It’s been said to me that City Hall is run by engineers and lawyers. The engineers determine whether a given idea is technically feasible. The lawyers, on the other hand, dictate whether the City has legal authority to take a decision and assess whether the liability of a particular decision is manageable or not.
This last piece — the determination of how to manage liability — is what can often make our public spaces and interactions feel like they’ve been suffocated.
Take street hockey. As someone who grew up playing one of the best manifestations of Canada’s national pastime, it didn’t strike me for a moment that I was breaking a by-law. Yet, according to the rules, I was a scofflaw by the age of eight.
Criminalizing street hockey is an absurd idea to most of us but as Councillor Josh Matlow recently found out, to legalize the game means getting through the City of Toronto’s lawyers. As his recent comments suggest, Matlow’s reasonable proposal to legalize a favourite sport of kids across Toronto turned into a bureaucratic nightmare once the lawyers sunk their teeth into Matlow’s ideas. The lawyer-approved process for legalizing street hockey on your block includes petitions, traffic studies and community council approval, a process that is more imposing than the presently unenforced ban.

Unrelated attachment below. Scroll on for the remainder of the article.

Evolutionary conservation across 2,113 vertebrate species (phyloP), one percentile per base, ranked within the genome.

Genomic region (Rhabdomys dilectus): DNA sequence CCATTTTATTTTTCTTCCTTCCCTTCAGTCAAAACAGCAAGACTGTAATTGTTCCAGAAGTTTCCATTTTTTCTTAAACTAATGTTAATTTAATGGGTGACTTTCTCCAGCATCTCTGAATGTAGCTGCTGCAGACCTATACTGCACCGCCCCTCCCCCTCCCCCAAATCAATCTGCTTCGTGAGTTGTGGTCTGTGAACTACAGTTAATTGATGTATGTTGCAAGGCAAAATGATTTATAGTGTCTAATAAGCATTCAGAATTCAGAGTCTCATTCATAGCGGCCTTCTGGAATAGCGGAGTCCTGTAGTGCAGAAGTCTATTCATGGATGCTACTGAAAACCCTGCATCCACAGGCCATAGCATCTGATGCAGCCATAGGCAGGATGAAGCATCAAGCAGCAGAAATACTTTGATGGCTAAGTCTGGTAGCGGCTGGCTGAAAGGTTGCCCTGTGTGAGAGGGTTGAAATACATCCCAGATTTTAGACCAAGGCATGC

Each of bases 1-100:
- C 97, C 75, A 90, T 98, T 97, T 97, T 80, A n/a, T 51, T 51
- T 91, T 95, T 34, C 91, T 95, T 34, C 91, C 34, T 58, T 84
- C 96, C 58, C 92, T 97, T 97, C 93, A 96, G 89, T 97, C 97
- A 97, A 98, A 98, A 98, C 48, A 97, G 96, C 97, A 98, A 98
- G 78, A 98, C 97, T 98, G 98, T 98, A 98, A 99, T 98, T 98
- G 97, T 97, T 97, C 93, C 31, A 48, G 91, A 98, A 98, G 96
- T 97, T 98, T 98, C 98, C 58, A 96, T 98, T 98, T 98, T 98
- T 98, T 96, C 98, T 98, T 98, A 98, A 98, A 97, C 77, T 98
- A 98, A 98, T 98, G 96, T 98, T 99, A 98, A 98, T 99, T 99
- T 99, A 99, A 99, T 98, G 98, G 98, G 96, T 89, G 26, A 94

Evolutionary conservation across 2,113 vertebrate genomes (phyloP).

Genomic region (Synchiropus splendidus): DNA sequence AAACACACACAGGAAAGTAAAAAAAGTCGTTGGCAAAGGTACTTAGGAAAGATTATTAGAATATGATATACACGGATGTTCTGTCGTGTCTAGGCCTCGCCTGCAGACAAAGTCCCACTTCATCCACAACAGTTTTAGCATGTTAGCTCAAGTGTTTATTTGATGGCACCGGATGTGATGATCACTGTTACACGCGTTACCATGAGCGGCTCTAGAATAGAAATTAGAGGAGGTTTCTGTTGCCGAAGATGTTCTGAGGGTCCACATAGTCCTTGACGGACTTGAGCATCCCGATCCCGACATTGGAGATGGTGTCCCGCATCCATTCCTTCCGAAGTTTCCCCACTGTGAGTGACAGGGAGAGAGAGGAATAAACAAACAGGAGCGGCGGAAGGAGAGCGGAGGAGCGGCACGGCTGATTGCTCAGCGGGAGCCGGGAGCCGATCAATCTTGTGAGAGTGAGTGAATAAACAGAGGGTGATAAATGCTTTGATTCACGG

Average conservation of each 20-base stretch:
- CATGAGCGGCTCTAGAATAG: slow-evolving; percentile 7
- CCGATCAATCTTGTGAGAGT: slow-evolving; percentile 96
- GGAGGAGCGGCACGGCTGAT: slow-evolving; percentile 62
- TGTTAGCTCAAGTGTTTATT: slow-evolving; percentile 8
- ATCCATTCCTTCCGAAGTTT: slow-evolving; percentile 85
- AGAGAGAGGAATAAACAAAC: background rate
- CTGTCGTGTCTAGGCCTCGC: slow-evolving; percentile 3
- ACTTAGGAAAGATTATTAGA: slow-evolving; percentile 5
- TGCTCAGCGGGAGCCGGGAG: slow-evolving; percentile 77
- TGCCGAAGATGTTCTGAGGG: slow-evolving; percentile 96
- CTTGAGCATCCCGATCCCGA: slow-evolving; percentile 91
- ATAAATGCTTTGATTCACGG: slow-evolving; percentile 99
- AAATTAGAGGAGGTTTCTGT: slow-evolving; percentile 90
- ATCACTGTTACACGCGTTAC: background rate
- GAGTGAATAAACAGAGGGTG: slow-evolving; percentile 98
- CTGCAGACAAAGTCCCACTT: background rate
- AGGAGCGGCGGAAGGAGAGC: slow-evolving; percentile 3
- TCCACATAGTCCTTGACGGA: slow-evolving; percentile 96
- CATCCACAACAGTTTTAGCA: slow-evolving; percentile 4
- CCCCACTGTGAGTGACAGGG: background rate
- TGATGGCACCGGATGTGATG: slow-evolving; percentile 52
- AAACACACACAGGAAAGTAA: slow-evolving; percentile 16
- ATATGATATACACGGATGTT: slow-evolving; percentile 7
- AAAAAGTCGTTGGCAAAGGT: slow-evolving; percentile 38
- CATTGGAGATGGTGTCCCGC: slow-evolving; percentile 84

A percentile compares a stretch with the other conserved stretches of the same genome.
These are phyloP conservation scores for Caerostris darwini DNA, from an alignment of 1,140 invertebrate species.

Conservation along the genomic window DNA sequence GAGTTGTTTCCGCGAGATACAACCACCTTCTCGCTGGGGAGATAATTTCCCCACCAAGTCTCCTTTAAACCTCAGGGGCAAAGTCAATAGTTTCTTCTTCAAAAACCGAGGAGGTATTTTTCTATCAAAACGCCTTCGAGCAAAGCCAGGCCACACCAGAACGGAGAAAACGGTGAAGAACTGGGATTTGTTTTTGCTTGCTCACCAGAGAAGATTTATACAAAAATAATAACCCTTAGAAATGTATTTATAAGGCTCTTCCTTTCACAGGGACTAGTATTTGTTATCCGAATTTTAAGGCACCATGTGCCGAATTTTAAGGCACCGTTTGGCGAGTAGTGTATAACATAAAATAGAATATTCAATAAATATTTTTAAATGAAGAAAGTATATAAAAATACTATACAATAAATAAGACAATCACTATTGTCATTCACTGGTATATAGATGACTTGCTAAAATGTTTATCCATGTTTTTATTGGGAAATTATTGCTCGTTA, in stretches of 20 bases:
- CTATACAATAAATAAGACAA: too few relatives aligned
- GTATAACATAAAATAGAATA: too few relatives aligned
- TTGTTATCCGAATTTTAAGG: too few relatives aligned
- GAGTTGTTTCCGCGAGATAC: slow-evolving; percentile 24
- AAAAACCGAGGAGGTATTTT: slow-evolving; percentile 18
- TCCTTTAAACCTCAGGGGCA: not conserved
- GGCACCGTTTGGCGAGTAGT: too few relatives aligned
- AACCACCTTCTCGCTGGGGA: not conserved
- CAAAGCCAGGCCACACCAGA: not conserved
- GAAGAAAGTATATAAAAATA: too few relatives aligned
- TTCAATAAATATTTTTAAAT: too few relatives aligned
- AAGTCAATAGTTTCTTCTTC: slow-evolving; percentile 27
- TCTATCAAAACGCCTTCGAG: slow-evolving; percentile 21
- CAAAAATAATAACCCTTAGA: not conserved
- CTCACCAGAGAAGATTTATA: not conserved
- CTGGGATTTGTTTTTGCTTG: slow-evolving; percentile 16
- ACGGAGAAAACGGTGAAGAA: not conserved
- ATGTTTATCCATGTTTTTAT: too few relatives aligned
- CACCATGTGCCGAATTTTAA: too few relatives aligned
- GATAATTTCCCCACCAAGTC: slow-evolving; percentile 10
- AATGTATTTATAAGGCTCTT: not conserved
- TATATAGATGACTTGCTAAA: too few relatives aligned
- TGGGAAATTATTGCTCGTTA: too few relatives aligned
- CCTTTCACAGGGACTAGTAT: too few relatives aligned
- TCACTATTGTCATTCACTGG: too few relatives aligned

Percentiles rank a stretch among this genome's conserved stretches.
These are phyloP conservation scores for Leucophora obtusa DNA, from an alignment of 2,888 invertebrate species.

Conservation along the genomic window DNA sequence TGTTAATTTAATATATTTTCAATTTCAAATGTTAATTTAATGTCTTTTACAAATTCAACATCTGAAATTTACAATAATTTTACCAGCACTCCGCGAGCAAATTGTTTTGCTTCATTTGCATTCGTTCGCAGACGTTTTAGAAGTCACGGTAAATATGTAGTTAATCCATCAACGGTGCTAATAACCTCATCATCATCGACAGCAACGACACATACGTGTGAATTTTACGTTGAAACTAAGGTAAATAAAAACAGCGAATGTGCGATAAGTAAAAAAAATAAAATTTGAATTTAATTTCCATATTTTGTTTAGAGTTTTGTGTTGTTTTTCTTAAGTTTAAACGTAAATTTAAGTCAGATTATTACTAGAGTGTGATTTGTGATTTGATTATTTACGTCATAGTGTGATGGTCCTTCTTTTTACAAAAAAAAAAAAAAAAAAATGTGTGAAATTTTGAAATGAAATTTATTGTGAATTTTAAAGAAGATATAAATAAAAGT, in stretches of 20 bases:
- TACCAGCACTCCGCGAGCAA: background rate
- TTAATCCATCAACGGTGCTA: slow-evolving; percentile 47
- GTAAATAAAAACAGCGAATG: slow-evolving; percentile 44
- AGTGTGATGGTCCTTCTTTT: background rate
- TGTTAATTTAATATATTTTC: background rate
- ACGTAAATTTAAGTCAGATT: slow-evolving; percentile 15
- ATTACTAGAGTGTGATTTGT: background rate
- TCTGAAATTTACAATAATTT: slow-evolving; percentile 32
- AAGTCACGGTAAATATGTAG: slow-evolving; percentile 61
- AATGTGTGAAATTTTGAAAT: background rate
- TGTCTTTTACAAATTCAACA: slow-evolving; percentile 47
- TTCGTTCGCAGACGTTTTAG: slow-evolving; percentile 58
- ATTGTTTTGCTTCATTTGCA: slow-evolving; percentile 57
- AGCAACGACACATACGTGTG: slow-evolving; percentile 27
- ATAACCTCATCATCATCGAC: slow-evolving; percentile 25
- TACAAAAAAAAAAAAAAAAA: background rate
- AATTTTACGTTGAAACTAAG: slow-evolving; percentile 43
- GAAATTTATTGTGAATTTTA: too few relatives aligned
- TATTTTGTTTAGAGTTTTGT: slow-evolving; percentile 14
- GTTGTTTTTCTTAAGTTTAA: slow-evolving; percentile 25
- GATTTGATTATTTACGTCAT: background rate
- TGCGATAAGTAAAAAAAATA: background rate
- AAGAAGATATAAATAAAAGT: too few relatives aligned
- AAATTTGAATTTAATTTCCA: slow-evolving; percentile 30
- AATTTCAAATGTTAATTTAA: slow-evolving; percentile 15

Though council is not obligated to listen to its lawyers, for fear of exposing the City to liability, council often sides with its legal staff’s recommendations. But the question that continually goes unanswered is whether city council is getting reasonable advice from its lawyers. Is the risk of the City being sued in the event of an accident involving street hockey really so great that it’s worth making the game illegal? As a lay person, I have a hard time believing that the answer to that question could possibly be “Yes.”
I’m not allergic to government regulation but whether it’s street hockey, street food, reasonable cycling laws, or any number of other things, the City of Toronto’s lawyers appear ready to throw a wet blanket on Torontonians at every turn under the guise that even common uses of public space expose the City of Toronto to legal liability. So I think it’s time that, instead of continuing to spend millions on consultants to conduct fruitless “core service reviews,” City Hall hire a team of outside lawyers to comb over the by-laws that govern Toronto’s public spaces to find out which of these bubble wrapped regulations are truly necessary, and which ones keep us from the reasonable enjoyment of our city.
photo by Doug Caribb